International Monetary Fund head Kristalina Georgieva said the COVID-19 outbreak is the “most pressing uncertainty” for the global economy. The new coronavirus has already slowed China’s economic growth for the year — just how much depends on how well world leaders can contain the fast-spreading outbreak, she said in a blog post. “There are a number of scenarios, depending on how quickly the spread of the virus is contained,” she said. If it’s contained quickly, she said, China’s overall 2020 GDP growth will be hurt, but just slightly and cross-border spillover would remain minimal. “However, a long-lasting and more severe outbreak would result in a sharper and more protracted growth slowdown in China. Its global impact would be amplified through more substantial supply chain disruptions and a more persistent drop in investor confidence, especially if the epidemic spreads beyond China.” — Feuer
9:15 am: Plugable Technologies warns the worst of its supply disruption won’t hit for months
The CEO and founder of Plugable Technologies, which sells USB, Bluetooth and power devices and partners with 15 factories in China, told CNBC’s “Squawk Box” he is expecting the virus to disrupt his supply chain during March and April the most because securing any extra inventory will take at least two months to move through the supply chain. CEO Bernie Thompson said he has also had trouble with factories outside China since it only takes one part built in the country to disrupt the entire supply chain, especially in the electronics industry. —Higgins-Dunn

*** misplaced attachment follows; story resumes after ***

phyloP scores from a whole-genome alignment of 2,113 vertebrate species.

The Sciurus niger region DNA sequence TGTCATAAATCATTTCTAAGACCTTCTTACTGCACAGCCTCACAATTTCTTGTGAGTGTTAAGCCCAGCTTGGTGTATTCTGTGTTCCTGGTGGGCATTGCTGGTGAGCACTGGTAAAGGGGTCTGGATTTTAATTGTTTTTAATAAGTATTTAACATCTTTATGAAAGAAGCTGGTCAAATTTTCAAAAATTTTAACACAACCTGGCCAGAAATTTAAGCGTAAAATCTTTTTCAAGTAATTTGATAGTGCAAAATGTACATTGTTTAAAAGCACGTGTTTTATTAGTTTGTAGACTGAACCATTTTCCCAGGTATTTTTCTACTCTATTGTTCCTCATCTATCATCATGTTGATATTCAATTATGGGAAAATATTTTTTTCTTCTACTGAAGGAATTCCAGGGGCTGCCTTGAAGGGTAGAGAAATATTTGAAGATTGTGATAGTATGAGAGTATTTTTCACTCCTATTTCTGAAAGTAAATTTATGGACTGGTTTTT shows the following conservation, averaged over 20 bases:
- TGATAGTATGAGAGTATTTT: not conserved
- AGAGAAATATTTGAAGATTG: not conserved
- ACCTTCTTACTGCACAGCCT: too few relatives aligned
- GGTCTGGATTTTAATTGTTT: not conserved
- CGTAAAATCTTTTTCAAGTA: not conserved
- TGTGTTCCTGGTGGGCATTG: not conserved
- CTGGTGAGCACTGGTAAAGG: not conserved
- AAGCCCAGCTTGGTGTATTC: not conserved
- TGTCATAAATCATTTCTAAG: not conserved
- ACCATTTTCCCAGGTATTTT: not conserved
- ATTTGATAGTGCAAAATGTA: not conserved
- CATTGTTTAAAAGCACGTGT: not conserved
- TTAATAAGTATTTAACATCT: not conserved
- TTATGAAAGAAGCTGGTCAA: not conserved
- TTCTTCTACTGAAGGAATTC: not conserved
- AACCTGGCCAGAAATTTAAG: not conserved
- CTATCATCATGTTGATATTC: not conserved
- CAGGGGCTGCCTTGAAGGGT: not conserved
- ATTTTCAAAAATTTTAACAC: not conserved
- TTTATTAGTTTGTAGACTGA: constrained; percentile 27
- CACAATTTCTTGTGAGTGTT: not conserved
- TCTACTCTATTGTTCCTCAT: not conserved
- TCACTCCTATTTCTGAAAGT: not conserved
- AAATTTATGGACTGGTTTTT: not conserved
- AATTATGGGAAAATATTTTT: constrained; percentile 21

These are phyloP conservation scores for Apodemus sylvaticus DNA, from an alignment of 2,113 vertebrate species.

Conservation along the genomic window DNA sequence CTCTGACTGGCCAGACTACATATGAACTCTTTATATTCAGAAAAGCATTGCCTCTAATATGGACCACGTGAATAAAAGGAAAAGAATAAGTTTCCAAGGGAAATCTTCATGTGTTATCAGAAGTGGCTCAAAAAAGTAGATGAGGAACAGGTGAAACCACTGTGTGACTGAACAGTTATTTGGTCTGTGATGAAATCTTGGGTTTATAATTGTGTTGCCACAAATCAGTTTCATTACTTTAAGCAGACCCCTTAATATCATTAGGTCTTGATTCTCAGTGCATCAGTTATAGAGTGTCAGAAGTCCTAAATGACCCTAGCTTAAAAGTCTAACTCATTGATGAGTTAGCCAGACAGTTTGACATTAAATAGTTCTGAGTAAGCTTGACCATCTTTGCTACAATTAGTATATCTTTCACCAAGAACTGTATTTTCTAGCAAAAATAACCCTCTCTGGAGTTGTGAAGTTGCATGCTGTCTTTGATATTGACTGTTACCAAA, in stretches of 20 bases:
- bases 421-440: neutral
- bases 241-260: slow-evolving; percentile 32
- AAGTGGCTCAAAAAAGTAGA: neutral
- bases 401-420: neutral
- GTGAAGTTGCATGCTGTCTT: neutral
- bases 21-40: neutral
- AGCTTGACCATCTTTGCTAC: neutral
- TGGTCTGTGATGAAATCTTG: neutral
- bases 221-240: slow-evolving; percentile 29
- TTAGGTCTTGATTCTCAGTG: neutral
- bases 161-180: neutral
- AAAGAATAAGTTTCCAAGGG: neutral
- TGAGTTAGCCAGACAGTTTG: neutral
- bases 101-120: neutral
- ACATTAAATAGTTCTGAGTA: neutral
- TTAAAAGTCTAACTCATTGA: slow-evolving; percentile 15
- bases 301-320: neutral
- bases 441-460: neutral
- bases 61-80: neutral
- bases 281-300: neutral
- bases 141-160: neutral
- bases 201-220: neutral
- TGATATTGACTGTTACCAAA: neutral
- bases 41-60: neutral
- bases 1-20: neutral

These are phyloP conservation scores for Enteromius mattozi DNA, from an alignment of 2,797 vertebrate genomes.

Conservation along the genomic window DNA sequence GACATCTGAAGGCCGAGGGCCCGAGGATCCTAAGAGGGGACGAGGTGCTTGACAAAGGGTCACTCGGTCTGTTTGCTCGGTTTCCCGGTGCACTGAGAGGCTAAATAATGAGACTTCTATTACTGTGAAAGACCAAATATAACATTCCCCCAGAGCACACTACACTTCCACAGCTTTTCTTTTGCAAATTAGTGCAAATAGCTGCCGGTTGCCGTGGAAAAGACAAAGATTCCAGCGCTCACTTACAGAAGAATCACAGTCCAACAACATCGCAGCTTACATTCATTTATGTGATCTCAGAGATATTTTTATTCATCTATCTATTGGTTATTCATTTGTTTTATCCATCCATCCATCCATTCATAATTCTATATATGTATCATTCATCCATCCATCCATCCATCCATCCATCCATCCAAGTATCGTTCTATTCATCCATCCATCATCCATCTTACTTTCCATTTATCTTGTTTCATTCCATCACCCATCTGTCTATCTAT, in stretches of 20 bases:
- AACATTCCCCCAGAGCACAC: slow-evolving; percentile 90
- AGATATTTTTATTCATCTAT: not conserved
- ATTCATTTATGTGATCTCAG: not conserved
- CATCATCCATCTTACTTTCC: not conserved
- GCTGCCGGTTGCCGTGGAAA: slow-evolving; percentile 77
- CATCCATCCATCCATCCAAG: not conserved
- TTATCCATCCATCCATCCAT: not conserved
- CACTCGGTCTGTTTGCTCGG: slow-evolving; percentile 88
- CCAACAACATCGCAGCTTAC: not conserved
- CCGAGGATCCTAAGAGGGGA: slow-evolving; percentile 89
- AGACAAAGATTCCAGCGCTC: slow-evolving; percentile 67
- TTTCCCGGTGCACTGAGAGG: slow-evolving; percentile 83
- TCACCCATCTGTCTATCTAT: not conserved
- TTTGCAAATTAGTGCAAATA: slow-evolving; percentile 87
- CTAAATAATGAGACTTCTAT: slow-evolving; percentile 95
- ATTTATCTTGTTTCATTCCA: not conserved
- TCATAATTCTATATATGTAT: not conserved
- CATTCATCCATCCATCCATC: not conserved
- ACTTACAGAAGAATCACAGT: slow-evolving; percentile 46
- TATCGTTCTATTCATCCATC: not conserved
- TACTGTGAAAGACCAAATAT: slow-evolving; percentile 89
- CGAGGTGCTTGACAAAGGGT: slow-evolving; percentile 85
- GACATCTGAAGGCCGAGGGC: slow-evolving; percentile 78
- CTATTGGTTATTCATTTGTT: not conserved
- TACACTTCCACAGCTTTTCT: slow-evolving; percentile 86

9:01 am: Virus hits small business owners who import products from China
As coronavirus spreads around the world, small business owners who import from China are on edge. CNBC spoke with Kyle Kirshner, who has been doing business in China for several years. He knew to stock up on supplies ahead of the Lunar New Year, but prolonged factory shutdowns threatened his business and that of others who import products from China. Kirshner owns Kyndley, which sells outdoor products via Amazon and imports 90% of its goods from China. He expects his supply will be impacted within a month if things don’t turn around. And if he doesn’t have product to list on Amazon, his rankings may drop and hurt sales. — Rogers
8 am: China expels three WSJ journalists